Prompt grounding is a technique to help chatbots understand and follow the instructions given by their users. It involves repeating or paraphrasing the main points of the user’s request and asking for confirmation or clarification if needed. This way, the chatbot can avoid misunderstandings and errors and provide better responses that match the user’s expectations.

For example, if I am in Israel and ask Bing chat what the time is, this is the grounded prompt:

Grounded prompt

Even the suggested follow-up questions are grounded and because I am using a PC, it suggests that I might want to know how change the time zone on my computer.


What are some basic techniques for customizing AI models via prompts?

Fine-tuning is a technique that allows you to customize a model for your specific application by training it on your own data. Fine-tuning can improve the quality, accuracy, and relevance of the model’s output by adapting it to your domain, task, and style. Fine-tuning can also reduce costs and latency by eliminating the need for long or complex prompts that include multiple examples or instructions. Fine-tuning is currently available for some of OpenAI’s base models like Davinci, Curie, Babbage, and Ada.

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Zero-shot and few-shot learning are methods of using a model without any fine-tuning or additional training. Zero-shot learning means using the model with just a single input example or query, without providing any additional context or examples. Few-shot learning means using the model with a few input examples or queries, usually formatted as a prompt that includes some instructions or examples for the model to follow. Zero-shot and few-shot learning rely on the model’s generalization ability and pre-trained knowledge to perform a task. They can be useful for exploring the model’s capabilities, testing different ideas, or prototyping applications quickly.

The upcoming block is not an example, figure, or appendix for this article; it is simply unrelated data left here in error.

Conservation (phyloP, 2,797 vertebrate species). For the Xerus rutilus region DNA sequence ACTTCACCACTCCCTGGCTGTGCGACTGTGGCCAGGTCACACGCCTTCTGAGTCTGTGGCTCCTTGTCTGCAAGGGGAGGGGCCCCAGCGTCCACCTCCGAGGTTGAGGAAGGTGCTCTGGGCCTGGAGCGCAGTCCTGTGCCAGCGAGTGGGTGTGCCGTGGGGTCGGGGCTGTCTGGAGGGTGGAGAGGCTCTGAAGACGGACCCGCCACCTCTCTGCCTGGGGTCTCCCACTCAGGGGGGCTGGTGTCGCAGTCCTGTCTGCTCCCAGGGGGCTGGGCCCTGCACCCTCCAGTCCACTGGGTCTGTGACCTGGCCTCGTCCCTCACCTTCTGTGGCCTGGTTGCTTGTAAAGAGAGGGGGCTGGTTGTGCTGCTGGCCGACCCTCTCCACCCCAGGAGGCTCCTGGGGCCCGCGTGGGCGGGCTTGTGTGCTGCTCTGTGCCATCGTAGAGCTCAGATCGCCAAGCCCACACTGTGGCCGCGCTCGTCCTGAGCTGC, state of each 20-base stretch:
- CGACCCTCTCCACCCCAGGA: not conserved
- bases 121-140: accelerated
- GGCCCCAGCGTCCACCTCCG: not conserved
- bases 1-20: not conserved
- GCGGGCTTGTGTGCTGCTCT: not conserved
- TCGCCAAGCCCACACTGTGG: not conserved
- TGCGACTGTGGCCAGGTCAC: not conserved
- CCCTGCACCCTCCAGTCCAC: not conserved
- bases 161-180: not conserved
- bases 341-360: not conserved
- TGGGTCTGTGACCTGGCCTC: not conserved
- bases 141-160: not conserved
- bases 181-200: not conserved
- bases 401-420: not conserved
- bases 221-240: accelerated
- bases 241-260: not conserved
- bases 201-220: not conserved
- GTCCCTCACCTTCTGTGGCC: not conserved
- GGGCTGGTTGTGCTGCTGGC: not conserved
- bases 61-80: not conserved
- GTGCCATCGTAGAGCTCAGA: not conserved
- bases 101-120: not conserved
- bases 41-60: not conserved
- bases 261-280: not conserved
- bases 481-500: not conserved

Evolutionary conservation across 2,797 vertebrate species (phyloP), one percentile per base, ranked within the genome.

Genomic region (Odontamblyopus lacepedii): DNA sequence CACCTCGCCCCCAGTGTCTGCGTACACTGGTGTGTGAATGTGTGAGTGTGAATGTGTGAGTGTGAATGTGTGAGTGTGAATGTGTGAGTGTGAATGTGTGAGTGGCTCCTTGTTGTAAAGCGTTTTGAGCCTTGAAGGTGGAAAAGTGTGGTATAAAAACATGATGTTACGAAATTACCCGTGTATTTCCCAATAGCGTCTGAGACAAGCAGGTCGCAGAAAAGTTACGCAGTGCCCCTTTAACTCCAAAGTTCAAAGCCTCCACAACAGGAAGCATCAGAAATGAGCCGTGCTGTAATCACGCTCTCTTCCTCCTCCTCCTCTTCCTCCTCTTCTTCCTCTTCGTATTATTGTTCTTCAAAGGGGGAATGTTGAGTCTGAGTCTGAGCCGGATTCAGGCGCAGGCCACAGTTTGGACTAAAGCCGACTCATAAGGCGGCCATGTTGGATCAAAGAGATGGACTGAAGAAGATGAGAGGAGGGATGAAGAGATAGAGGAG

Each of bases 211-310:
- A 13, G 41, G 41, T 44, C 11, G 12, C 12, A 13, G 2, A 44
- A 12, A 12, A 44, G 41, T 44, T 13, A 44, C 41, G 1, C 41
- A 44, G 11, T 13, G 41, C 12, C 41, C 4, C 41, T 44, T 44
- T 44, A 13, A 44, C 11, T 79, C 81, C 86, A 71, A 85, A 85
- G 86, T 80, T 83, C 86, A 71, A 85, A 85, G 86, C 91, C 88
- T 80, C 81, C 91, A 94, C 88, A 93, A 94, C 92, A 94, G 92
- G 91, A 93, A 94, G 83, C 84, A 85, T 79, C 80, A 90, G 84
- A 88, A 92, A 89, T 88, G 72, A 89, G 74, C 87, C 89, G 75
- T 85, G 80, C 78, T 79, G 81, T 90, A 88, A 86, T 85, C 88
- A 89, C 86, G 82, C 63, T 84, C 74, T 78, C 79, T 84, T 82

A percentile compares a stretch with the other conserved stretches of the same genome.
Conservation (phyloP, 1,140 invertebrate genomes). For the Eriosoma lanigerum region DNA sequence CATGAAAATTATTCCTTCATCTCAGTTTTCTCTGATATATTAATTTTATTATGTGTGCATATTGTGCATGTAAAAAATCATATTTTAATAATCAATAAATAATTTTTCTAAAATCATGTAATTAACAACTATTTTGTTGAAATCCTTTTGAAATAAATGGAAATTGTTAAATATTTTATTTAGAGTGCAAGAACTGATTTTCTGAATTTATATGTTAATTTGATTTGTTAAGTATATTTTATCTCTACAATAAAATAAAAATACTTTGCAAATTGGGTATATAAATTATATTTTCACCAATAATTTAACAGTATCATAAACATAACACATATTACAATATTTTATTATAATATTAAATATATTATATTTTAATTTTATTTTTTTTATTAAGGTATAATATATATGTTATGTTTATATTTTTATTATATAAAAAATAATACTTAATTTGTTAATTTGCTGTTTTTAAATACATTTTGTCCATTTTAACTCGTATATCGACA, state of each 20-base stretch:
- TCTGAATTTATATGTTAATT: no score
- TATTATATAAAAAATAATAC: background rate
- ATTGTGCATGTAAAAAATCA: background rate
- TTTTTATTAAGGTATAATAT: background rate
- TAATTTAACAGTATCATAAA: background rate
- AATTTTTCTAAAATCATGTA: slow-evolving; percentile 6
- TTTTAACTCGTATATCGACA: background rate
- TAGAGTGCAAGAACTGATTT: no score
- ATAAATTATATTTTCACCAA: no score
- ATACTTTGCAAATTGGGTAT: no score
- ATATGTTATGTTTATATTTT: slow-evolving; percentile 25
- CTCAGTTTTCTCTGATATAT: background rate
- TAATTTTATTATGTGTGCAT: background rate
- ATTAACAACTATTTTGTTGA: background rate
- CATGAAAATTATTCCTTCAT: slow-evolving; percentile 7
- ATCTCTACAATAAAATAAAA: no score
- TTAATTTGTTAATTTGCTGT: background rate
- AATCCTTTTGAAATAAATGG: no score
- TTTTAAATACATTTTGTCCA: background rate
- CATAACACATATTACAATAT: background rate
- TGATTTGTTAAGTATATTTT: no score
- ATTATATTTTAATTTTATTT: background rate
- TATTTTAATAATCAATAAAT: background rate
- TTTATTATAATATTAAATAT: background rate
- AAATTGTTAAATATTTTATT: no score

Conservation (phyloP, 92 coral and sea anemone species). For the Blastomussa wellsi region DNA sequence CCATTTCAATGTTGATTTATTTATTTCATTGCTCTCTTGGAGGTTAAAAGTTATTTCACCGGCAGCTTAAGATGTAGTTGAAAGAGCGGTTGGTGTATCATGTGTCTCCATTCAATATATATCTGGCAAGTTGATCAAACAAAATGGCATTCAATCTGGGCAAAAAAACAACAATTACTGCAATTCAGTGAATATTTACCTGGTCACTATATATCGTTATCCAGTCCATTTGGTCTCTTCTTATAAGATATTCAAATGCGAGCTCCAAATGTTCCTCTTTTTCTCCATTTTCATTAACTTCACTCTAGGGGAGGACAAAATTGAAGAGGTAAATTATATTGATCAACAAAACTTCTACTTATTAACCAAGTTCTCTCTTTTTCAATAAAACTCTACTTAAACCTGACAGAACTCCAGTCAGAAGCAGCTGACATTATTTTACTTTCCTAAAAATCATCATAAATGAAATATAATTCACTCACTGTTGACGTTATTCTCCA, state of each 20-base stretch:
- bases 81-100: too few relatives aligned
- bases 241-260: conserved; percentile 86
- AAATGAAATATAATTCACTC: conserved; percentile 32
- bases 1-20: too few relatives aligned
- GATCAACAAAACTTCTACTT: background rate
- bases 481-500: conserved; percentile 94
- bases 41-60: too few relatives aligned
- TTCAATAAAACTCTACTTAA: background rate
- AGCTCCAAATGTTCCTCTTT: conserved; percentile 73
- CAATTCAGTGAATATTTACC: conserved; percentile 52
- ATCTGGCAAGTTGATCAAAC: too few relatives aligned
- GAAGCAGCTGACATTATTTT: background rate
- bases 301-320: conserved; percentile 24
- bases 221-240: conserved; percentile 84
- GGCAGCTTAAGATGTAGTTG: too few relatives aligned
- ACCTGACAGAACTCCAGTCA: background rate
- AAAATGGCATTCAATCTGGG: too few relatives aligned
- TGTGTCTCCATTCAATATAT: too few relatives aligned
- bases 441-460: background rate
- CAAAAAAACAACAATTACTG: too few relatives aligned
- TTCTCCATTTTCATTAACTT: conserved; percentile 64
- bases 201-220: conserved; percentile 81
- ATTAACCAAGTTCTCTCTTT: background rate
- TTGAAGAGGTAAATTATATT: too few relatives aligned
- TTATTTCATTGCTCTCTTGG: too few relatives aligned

Let’s use a zero-shot approach to convert movie titles into emoji:


We failed to get a response, so let’s use a few-shot approach by providing a few examples:


Now that we’ve given the AI a few examples, let’s test it!


And the result is:


Now we have a trained model that can be used to transform movie names into emoji 😊

What are known issues with Azure OpenAI Service and other Large Language Models (LLM)?

Azure OpenAI Service is a powerful platform for creating and deploying artificial intelligence applications. However, like any technology, it can have issues. One example is hallucination, which is when the AI generates false or misleading information that is not based on reality or data. This can have serious consequences for users and society, especially if the AI is used for critical tasks or decision-making.

That’s why Microsoft is committed to  , which means developing and using AI in a way that is ethical, trustworthy, and aligned with human values. Microsoft follows six principles for responsible AI: fairness, reliability and safety, privacy and security, inclusiveness, transparency, and accountability. By applying these principles, Microsoft aims to ensure that Azure OpenAI Service operates with the welfare and benefit of the user as the foundational priority.

Now that we have reviewed the basics, check back later for Part Two, where we’ll explore advanced use cases and the Microsoft Copilot approach to generative AI UX.

Microsoft for Startups Founders Hub members receive Azure cloud credits that can be used toward Azure OpenAI Service or OpenAI to help build their product. Sign up now to become a member.

* Microsoft’s financial investment in OpenAI is aimed at developing advanced AI technologies and solutions that can benefit businesses and society as a whole. In addition, Microsoft has partnered with OpenAI to co-develop new AI technologies and integrate them into Microsoft’s products and services.